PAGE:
Mushtaq Bilal, Editor-at-Large, Pakistan
Mushtaq Bilal is a doctoral candidate at National University of Modern Languages, Islamabad, Pakistan. His reviews, essays, translations, blogs, and interviews have appeared in South Asia: Journal of South Asian Studies, Postcolonial Text, Contemporary South Asia, the Annual of Urdu Studies, The News on Sunday, Dawn Books and Authors, and the European Graduate School’s website. Currently, he is working on a collection of interviews with Pakistani English fiction writers and is translating Ikramullah’s Urdu fiction into English.
Ross Adkin, Editor-at-Large, Nepal
Ross Adkin (@ross_adkin) grew up in the north of Scotland and studied South Asian history and languages at the School of Oriental and African Studies, London, and Cambridge. He works as a freelance journalist in Kathmandu.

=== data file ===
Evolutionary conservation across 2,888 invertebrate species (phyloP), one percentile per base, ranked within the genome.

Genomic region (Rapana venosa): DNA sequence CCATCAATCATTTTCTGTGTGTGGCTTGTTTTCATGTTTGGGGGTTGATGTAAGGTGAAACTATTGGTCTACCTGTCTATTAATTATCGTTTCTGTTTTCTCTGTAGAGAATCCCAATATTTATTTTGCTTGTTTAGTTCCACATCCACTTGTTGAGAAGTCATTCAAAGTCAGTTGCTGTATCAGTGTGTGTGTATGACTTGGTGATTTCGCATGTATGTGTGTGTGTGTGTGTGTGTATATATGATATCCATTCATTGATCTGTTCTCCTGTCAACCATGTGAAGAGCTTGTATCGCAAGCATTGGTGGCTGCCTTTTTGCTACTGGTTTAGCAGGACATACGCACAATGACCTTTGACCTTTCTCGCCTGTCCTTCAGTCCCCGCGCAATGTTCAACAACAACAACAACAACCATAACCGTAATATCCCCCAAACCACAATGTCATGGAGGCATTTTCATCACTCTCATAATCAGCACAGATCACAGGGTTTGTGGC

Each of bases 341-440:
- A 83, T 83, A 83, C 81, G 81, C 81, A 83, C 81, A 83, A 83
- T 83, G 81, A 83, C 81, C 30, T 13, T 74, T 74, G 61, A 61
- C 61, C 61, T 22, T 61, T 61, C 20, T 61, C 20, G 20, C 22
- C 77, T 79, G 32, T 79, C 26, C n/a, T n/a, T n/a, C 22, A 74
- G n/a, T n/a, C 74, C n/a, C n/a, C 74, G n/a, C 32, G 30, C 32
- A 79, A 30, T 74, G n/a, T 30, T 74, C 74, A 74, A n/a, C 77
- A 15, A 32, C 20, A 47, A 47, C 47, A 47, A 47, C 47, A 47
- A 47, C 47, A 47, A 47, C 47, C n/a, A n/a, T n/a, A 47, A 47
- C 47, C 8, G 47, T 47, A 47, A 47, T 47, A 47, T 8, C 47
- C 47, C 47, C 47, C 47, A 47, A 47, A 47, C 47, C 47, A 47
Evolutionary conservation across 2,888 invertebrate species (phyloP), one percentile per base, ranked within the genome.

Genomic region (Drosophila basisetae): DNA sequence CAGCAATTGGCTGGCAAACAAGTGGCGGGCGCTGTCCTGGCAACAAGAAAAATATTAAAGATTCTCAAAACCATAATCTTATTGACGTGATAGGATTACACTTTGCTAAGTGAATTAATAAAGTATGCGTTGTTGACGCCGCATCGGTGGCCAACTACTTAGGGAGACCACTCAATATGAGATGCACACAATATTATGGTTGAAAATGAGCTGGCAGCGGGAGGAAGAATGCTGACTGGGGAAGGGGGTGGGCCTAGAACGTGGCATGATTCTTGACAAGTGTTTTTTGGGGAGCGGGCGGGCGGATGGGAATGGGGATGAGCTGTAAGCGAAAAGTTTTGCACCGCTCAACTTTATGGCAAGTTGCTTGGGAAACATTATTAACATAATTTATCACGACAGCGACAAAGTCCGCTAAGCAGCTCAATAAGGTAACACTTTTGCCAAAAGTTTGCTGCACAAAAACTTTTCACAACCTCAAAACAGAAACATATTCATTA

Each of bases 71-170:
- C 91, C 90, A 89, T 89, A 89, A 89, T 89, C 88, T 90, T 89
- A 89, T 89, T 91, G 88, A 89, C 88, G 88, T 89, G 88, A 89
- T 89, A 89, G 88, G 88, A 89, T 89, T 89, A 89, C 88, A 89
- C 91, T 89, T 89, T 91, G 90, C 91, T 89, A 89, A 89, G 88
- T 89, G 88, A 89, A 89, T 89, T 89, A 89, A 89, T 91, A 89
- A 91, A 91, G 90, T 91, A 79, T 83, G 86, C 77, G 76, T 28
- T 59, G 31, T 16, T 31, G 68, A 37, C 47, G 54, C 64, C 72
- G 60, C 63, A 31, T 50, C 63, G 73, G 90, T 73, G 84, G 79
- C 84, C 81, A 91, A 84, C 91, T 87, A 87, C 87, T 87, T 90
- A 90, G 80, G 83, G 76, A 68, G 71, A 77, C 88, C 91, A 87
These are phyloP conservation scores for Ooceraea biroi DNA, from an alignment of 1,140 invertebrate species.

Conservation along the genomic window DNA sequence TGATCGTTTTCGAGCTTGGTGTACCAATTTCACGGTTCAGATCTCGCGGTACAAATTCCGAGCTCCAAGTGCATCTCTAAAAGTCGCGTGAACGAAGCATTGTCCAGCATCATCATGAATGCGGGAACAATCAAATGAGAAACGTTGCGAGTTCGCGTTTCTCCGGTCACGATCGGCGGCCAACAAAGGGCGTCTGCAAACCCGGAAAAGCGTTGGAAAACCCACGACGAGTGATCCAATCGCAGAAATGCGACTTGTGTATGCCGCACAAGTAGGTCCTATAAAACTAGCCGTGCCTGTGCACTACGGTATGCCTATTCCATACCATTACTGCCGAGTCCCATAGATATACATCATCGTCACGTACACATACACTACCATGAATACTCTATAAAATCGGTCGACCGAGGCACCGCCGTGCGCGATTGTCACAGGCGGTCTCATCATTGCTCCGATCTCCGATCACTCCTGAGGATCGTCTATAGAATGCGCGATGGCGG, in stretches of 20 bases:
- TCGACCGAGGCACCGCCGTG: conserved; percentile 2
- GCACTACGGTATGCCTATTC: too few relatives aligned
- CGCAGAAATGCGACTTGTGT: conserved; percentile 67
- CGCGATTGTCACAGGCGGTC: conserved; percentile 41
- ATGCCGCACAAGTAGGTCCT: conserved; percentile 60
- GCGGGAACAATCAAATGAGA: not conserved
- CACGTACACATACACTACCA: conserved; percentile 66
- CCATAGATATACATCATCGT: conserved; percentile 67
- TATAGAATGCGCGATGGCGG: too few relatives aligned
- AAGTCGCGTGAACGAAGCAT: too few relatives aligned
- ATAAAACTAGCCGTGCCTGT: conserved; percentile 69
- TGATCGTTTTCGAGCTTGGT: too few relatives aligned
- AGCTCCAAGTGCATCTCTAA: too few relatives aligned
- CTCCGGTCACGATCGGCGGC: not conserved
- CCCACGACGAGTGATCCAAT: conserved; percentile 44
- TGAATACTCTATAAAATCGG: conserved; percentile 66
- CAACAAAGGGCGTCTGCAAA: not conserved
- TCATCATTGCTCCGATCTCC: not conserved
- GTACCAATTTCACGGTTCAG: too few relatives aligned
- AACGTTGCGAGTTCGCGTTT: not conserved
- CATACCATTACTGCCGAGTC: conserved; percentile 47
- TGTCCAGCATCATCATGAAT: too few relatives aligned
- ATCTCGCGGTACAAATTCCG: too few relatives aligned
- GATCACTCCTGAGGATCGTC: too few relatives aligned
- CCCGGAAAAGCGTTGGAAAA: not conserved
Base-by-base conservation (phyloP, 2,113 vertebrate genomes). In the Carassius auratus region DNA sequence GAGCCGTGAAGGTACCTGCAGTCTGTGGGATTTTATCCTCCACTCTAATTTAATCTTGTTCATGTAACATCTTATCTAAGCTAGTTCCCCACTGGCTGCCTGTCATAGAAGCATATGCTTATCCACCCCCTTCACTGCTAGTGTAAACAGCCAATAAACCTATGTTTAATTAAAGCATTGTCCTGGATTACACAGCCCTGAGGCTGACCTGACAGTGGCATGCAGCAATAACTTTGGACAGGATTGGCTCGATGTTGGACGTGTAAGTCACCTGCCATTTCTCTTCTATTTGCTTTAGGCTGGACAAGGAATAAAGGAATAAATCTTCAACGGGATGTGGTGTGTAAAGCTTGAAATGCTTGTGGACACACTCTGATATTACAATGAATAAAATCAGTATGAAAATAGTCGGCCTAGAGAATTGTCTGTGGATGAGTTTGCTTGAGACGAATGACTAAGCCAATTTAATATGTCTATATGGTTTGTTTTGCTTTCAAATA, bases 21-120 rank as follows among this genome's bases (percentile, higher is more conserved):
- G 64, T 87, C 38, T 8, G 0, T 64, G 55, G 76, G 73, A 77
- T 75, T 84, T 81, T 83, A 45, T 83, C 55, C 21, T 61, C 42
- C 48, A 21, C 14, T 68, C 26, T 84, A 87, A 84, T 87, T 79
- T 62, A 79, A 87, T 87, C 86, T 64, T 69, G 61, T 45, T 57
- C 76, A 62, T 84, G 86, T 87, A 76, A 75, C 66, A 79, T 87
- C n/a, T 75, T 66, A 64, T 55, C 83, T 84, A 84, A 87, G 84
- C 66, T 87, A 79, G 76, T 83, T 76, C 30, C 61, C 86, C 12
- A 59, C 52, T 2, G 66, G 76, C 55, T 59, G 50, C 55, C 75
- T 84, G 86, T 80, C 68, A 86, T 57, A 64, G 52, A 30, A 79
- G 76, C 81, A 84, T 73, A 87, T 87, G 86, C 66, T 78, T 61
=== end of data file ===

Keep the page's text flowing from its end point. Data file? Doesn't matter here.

Farah Ghuznavi, Editor-at-Large, Bangladesh
Farah Ghuznavi is a writer and newspaper columnist, with a background in development work in Asia and Africa. She remains an unrepentant idealist despite the existence of empirical evidence that suggests it might be better to think otherwise. Her work has been widely-anthologised in Europe, Asia and North America. Her story “Judgement Day” was Highly Commended in the Commonwealth Competition 2010, and “Getting There” placed second in the Oxford University GEF Competition. In 2013, Farah published her first short story collection, Fragments of Riversong (Daily Star Books, Bangladesh). The book has been well-received by the global literary community. In 2012, she edited Lifelines, an anthology of Bangladeshi writing for the Indian publisher, Zubaan Books. Having completed a stint as Writer in Residence with Commonwealth Writers in 2013, Farah has written a number of essays and advice columns on writing.